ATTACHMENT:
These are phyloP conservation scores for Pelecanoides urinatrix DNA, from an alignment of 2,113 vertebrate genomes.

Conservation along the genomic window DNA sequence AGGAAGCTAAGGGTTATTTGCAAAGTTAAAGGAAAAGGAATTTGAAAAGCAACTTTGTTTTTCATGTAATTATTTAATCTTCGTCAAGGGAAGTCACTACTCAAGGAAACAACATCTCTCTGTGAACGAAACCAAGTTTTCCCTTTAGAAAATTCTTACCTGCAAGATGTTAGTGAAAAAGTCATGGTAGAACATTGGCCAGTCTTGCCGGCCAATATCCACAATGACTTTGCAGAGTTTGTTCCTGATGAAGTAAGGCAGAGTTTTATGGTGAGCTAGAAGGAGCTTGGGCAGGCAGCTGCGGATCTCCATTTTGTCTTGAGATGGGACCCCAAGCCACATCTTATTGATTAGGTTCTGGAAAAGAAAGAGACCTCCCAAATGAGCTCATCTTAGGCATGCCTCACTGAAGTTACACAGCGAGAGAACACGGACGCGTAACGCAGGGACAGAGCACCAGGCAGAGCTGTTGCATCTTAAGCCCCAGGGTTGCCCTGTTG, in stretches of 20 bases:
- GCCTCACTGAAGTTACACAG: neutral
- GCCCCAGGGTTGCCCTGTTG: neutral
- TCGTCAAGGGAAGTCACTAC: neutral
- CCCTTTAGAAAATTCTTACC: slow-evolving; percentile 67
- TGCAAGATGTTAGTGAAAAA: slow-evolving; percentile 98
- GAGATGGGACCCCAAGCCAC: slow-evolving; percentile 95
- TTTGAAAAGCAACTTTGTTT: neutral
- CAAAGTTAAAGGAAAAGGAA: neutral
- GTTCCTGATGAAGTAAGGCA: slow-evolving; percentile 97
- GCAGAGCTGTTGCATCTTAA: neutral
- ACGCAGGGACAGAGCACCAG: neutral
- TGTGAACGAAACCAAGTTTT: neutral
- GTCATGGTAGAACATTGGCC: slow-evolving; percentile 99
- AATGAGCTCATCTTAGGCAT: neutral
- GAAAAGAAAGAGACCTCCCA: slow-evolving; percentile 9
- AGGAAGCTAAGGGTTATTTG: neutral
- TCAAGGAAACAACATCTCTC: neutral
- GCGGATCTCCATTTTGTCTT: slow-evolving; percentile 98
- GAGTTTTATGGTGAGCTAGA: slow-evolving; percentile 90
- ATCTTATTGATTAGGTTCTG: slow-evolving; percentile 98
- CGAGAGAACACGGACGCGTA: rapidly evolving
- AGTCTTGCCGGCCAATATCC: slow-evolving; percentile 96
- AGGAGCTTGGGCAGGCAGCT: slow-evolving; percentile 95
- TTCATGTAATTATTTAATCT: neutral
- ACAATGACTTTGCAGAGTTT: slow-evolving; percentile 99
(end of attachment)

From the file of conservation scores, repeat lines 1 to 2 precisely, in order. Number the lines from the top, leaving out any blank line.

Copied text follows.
These are phyloP conservation scores for Pelecanoides urinatrix DNA, from an alignment of 2,113 vertebrate genomes.

Conservation along the genomic window DNA sequence AGGAAGCTAAGGGTTATTTGCAAAGTTAAAGGAAAAGGAATTTGAAAAGCAACTTTGTTTTTCATGTAATTATTTAATCTTCGTCAAGGGAAGTCACTACTCAAGGAAACAACATCTCTCTGTGAACGAAACCAAGTTTTCCCTTTAGAAAATTCTTACCTGCAAGATGTTAGTGAAAAAGTCATGGTAGAACATTGGCCAGTCTTGCCGGCCAATATCCACAATGACTTTGCAGAGTTTGTTCCTGATGAAGTAAGGCAGAGTTTTATGGTGAGCTAGAAGGAGCTTGGGCAGGCAGCTGCGGATCTCCATTTTGTCTTGAGATGGGACCCCAAGCCACATCTTATTGATTAGGTTCTGGAAAAGAAAGAGACCTCCCAAATGAGCTCATCTTAGGCATGCCTCACTGAAGTTACACAGCGAGAGAACACGGACGCGTAACGCAGGGACAGAGCACCAGGCAGAGCTGTTGCATCTTAAGCCCCAGGGTTGCCCTGTTG, in stretches of 20 bases: